REACH's model integrates experiential learning, positive youth development, ecotherapy, and outdoor education principles to inspire leadership, academic success, and connections among refugee youth.
Experiential Learning Theory
is a process by which learning begins with a concrete experience upon which a learner reflects to find meaning (reflective observation). The learner draws conclusions (abstract conceptualization) through reflection and dialogue and finally enters a phase of active experimentation where ideas and conclusions are tested. This process ultimately leads to new experiences and the cycle continues.
Positive Youth Development
is an intentional, pro-social approach that engages youth within their communities, schools, organizations, peer groups, and families in a manner that is productive and constructive; recognizes, utilizes, and enhances youths’ strengths; and promotes positive outcomes for young people by providing opportunities, fostering positive relationships, and furnishing the support needed to build on their leadership strengths.
Ecotherapy/ Nature Therapy
is an approach that rests on the idea that people have a deep connection to their environment and to the earth itself. It can involve wilderness or adventure therapy, community gardening or farming, forest bathing or nature meditation, animal-assisted therapy, and/or conservation activities.
involves the transformation of knowledge, skills, attitudes and behaviors through direct engagement with the outdoors for the personal and social benefit of youth, their families, society and the planet.
KOLB’S EXPERIENTIAL LEARNING CYCLE.
REACH youth actively engage in new experiences.
REACH youth reflect on the experiences, identifying any connections, inconsistencies, or alignment between the experiences and their prior thoughts or feelings about it.
Through individual and group reflection, REACH youth generate new ideas or modify their existing thoughts about an idea in order to draw conclusions and make hypotheses. Why or How did it Happen?
REACH youth plan and test their conclusions or hypotheses by applying their knowledge to new experiences.
Doing / Moving / Playing / Making / Engaging in Experience
REACH'S EXPERIENTIAL LEARNING APPROACH.
Hypothesizing / Planning / Practicing / Testing New Learning
REACH youth decide what they want to learn and set new challenges.
REACH staff, volunteers, and youth gather together in reflection circles before/after each stage of the experience to set goals, express fears, assess feelings, adjust approaches, celebrate success, and affirm new learning.
Reviewing / Watching / Reflecting on Experience
REACH youth reflect on their thoughts and feelings, and common experience.
REACH youth actively engage in an experience.
Thinking / Connecting / Learning from Experience
REACH youth make a plan for the next experience.
REACH youth analyze what they learned & what needs improvement.
Adapted from Kolb, D. A. (1984). Experiential learning: Experience as the source of learning and development (Vol. 1). Englewood Cliffs, NJ: Prentice-Hall.
POSITIVE YOUTH DEVELOPMENT PRINCIPLES.
REACH employs an ecological framework based on Positive Youth Development principles. Our programming connects youth to positive experiences in the following ways:
We focus on strengths and positive outcomes, helping REACH participants to build on their assets and develop the competencies, values, and connections they need for life, school, and work.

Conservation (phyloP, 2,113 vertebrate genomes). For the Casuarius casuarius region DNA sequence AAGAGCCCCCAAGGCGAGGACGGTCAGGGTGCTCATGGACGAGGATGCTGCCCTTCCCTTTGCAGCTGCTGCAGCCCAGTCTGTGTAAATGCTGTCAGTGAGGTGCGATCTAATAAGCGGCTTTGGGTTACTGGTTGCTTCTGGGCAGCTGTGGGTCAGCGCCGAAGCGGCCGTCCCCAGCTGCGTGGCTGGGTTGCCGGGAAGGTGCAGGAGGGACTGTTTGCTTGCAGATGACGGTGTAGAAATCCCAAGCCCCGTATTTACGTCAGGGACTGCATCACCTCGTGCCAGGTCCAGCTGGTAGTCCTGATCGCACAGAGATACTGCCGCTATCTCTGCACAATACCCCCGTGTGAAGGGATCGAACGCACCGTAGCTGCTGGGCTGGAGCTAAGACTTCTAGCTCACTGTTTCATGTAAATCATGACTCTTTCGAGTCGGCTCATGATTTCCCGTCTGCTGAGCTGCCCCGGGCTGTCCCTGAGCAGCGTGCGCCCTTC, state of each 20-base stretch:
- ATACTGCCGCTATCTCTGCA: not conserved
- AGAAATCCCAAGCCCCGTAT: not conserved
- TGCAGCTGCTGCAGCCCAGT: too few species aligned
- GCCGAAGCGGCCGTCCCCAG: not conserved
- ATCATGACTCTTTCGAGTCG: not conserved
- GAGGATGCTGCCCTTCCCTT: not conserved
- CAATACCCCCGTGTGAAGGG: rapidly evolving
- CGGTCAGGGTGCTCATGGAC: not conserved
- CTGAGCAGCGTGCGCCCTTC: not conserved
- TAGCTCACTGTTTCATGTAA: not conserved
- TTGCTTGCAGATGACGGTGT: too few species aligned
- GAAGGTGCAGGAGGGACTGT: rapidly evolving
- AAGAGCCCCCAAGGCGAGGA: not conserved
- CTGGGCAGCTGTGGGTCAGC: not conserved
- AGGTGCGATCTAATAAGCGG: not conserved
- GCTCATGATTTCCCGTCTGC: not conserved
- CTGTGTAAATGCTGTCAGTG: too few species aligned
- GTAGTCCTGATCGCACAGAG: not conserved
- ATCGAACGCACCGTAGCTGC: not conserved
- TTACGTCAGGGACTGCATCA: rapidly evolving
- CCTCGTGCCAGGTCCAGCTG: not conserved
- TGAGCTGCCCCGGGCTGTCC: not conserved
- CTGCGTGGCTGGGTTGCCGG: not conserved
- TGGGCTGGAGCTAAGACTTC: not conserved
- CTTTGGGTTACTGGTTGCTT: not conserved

We promote youth voice and engagement, through which REACH participants have meaningful, decision-making roles in our programs and activities.
We develop strategies that involve all refugee youth, not just “at-risk” or “gifted” young people.
We involve and engage every element of the community — schools, homes, community members, refugee service providers and advocates, STEAM experts, outdoor recreation and environmental organizations, and others. REACH values our young people, their family members, and community partners throughout the process.
We endorse long-term commitments through community support networks that facilitate the ongoing, developmentally-appropriate support REACH participants need over the first 20 years of their lives.
Adapted from Lerner, R. M., & Lerner, J. V. (2013).The positive development of youth: Comprehensive findings from the 4-H study of positive youth development. Medford, MA: Tufts University, Institute for Applied Research in Youth Development.
REACH'S POSITIVE YOUTH DEVELOPMENT APPROACH.
- Meaningful Engagement
- Active Agency
- Community Connections
Contributions to Self, Community, and to the Environment
ECOTHERAPY / NATURE THERAPY PROCESS.
REACH believes that the health of a human being is directly connected to the health of the earth and its natural ecosystems. Our programming facilitates interactions with nature to enhance healing and growth.
While outside in nature, REACH participants are refreshed by the five sensory effects of the environment.
There is no judgement when out in nature, allowing REACH participants to open up their minds and explore.
REACH participants share their hopes and fears more freely in the comforting confines of the natural environment, relieving themselves of stress and negative energy.
Far away from urban noise and distractions, REACH participants gain clarity and insight about their purpose and identity.
Positive thoughts become energy that instill REACH participants with hope, courage, and confidence.
REACH participants gradually adopt new behaviors and positive outcomes through frequent visits to natural environments.
REACH’S ECO-THERAPY APPROACH.
w/ One's Self
w/ Others &
Adapted from Oh KH, Shin WS, Khil TG, Kim DJ.(2013). Six-Step Model of Nature-Based Therapy Process. International Journal of Environmental Research and Public Health, 17(3):685.